English name: Brahminy Blind Snake (aka “Common Blind Snake”, “Flowerpot Snake”)
Scientific name: Indotyphlops braminus (formerly Ramphotyphlops braminus)
Thai name: Ngu-din Ban
Description: Up to 23cm long. Often appears to be a worm at first glance, but can be distinguished by its scales, dry skin, eyes, and flicking tongue. Slender, with body length 30-45 times the body diameter and little change in girth from the tail to the head. Tail comes to a point at the very end. Small eyes and mouth are difficult to see. Scales are small and shiny. Color is grayish-brown to almost black on top and slightly lighter below. The mouth area can be lightened, but not the entire head as in the White-headed Blind Snake (Ramphotyphlops albiceps).
Similar Species: White-headed Blind Snake is more attenuate and has a pale head, rather than just a lightened snout near the end.
Slender Worm Snake is usually longer and more slender and has a more distinct eye. A scale count might be necessary to tell them apart.
Roxane’s Blind Snake has a yellow snout and cloaca and a stouter body.
Diard’s Blind Snake is much larger with a more robust body (see scale key for more identifying characteristics).
Mueller’s Blind Snake is thicker with a sharp line of contrast between the darker color above and the very light belly.
Flower’s Blind Snake has a yellow-cream snout and a blunt tail tip.
Blind snake species are difficult to distinguish from each other, so if you need more specific identifying markers you should use this key to the blind snakes in Thailand.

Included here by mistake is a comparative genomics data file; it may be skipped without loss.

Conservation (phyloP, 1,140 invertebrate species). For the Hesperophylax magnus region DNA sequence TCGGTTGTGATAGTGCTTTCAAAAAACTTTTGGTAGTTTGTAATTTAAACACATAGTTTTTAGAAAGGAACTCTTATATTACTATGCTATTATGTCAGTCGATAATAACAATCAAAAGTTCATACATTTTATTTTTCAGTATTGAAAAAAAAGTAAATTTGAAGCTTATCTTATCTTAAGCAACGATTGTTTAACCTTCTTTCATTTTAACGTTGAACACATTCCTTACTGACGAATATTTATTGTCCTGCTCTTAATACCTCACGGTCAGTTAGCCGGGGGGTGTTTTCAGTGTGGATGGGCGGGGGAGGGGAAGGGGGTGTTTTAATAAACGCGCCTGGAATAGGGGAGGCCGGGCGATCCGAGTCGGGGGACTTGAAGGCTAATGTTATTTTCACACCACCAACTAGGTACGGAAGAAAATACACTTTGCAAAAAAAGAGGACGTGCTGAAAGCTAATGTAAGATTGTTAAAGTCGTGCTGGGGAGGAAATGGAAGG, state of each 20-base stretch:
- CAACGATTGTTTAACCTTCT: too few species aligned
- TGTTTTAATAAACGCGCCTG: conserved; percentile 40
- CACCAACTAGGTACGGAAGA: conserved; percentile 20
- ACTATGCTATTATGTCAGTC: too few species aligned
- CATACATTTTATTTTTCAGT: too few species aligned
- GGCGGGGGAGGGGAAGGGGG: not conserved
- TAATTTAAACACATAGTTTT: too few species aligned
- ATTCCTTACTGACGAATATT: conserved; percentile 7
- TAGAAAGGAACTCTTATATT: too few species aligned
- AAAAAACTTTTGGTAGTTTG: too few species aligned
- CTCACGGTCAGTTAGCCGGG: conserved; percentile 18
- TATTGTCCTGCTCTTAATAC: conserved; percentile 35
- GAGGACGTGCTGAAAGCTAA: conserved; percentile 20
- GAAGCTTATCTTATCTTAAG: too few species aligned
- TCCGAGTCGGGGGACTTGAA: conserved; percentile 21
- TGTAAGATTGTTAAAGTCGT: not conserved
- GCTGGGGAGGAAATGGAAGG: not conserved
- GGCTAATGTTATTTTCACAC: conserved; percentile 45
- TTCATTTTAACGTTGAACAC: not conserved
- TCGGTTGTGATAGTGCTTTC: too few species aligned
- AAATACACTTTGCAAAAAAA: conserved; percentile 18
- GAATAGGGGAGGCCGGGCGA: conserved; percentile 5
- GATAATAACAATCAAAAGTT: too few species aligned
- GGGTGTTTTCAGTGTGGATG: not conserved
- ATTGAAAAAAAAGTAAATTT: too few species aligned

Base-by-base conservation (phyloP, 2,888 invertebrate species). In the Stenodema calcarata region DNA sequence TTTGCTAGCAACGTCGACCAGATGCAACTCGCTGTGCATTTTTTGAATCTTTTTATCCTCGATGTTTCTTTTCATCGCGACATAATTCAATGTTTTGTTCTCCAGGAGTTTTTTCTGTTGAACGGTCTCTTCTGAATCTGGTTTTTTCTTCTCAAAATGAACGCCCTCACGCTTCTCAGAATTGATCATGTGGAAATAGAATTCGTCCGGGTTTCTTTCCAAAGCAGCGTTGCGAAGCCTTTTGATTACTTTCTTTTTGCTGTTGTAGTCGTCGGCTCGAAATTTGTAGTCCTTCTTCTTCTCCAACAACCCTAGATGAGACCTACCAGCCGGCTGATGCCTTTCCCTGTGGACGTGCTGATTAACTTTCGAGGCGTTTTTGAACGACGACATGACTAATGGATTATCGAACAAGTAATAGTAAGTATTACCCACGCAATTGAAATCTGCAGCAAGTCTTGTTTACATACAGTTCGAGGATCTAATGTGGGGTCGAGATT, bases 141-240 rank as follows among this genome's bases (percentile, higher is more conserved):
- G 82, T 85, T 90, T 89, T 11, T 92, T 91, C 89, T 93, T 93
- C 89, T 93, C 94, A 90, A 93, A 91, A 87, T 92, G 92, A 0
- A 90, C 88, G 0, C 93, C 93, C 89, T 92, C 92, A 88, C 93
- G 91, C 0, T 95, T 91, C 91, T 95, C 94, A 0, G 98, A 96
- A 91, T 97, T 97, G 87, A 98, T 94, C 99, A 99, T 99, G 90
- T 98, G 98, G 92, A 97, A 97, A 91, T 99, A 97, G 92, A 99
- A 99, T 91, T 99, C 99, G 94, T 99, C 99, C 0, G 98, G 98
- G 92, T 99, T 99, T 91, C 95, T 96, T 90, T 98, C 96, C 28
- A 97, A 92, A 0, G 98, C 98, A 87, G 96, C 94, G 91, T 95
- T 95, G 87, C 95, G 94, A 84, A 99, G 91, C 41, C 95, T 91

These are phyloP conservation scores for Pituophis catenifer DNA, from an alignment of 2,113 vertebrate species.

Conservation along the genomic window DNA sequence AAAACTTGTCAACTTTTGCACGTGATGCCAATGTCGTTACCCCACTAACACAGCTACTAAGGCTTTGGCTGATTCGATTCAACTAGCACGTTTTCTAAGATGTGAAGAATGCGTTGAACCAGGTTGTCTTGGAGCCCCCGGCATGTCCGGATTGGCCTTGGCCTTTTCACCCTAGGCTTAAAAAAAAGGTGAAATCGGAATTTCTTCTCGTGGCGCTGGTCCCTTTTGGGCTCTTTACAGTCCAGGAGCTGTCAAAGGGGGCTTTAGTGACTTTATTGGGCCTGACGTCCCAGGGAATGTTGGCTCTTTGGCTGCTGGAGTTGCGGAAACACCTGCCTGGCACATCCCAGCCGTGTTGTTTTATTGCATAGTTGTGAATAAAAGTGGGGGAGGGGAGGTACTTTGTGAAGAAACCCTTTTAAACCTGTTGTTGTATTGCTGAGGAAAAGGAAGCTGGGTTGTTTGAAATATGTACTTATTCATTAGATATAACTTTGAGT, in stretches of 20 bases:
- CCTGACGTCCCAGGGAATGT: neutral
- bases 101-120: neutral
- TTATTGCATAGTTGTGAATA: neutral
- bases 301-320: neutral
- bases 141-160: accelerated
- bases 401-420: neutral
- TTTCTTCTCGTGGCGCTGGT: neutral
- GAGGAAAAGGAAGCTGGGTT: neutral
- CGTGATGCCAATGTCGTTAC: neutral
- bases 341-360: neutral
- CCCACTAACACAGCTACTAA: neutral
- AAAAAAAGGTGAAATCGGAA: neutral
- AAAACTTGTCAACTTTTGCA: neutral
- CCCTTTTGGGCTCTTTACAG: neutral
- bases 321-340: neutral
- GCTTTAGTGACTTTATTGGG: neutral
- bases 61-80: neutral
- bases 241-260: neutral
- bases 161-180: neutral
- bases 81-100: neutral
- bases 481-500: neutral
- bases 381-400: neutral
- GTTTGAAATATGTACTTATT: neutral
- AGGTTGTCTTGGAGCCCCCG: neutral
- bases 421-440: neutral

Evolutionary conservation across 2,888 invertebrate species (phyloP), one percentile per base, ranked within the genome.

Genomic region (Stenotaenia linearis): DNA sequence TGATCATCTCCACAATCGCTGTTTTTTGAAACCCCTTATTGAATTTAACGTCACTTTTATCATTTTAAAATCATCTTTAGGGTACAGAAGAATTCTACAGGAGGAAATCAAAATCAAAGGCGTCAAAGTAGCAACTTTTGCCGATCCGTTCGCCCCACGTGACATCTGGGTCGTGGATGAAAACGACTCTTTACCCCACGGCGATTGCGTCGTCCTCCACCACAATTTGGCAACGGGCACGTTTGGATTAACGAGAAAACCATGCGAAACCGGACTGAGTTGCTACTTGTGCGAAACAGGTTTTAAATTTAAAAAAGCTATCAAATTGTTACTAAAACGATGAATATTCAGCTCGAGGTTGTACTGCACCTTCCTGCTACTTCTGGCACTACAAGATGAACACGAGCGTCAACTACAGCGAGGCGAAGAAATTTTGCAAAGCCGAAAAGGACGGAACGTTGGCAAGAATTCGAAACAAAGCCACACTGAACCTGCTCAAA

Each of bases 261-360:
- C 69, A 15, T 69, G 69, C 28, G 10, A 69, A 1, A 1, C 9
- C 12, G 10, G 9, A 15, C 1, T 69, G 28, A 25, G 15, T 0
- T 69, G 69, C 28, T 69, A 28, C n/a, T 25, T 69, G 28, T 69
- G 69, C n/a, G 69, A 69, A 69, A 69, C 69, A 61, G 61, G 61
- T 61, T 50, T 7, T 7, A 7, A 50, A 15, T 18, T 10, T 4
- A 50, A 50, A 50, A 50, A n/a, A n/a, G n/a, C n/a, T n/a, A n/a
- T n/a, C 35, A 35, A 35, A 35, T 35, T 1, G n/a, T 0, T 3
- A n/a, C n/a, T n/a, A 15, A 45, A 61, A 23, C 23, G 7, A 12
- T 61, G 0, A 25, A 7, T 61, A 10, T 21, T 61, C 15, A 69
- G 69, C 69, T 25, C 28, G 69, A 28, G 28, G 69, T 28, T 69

Habitat: The Brahminy Blind Snake spends its life underground and will live anywhere with loose humid soil, from the rainforest to urban alleys. It can be found under rocks and logs in parks, within discarded trash or while digging in home gardens. On rare occasions it may be found on the surface after heavy rains. It is attracted to ant and termite mounds, where it feeds off of the eggs and larvae.
Contribution to the ecosystem: This snake helps control termite and ant populations by eating their eggs and larvae. One juvenile Brahminy Blind Snake in Lumpani regurgitated 17 ant larvae immediately after capture. This species is also known to eat earthworms. It provides food for larger fossorial snakes and other animals.
Danger to humans: Blind snakes are harmless – they have no venom and their mouths are too small to bite a human. When uncovered or picked up they tend to respond by wiggling vigorously, emitting a small amount of smelly musk, and attempting to stab the disturber with their sharp tail tip.
Conservation status and threats: Due to its small size, abundant food source, simple habitat requirements, and ability to reproduce without males, the Brahminy Blind Snake is a common species that has spread all over the world through agricultural supplies. It is now found not only in its native range in Southeast Asia but also in the Middle East, Africa, Australia, North and South America, and on islands in the Pacific. There are no known threats to its Thai populations.
Interesting facts: The females of this species are the only snakes in the world that can reproduce without a male (parthenogenesis). No male Brahminy Blind Snake has ever been found. The females lay up to seven tiny eggs at a time, each averaging only 4mm by 13mm.
Siam-Info: Blind Snakes
Snakes of Taiwan: Ramphotyphlops braminus
Reptiles of Hong Kong: Ramphotyphlops braminus
Wikipedia: Ramphotyphlops braminus
Typhlops roxaneae, a new species of Thai blindsnake from the T. diardii species group, with a synopsis of the Typhlopidae of Thailand
Thailand Office of Environmental Planning and Policy: A Checklist of Amphibians and Reptiles in Thailand
A Field Guide to the Reptiles of South-East Asia
A Photographic Guide to Snakes and Other Reptiles of Peninsular Malaysia, Singapore and Thailand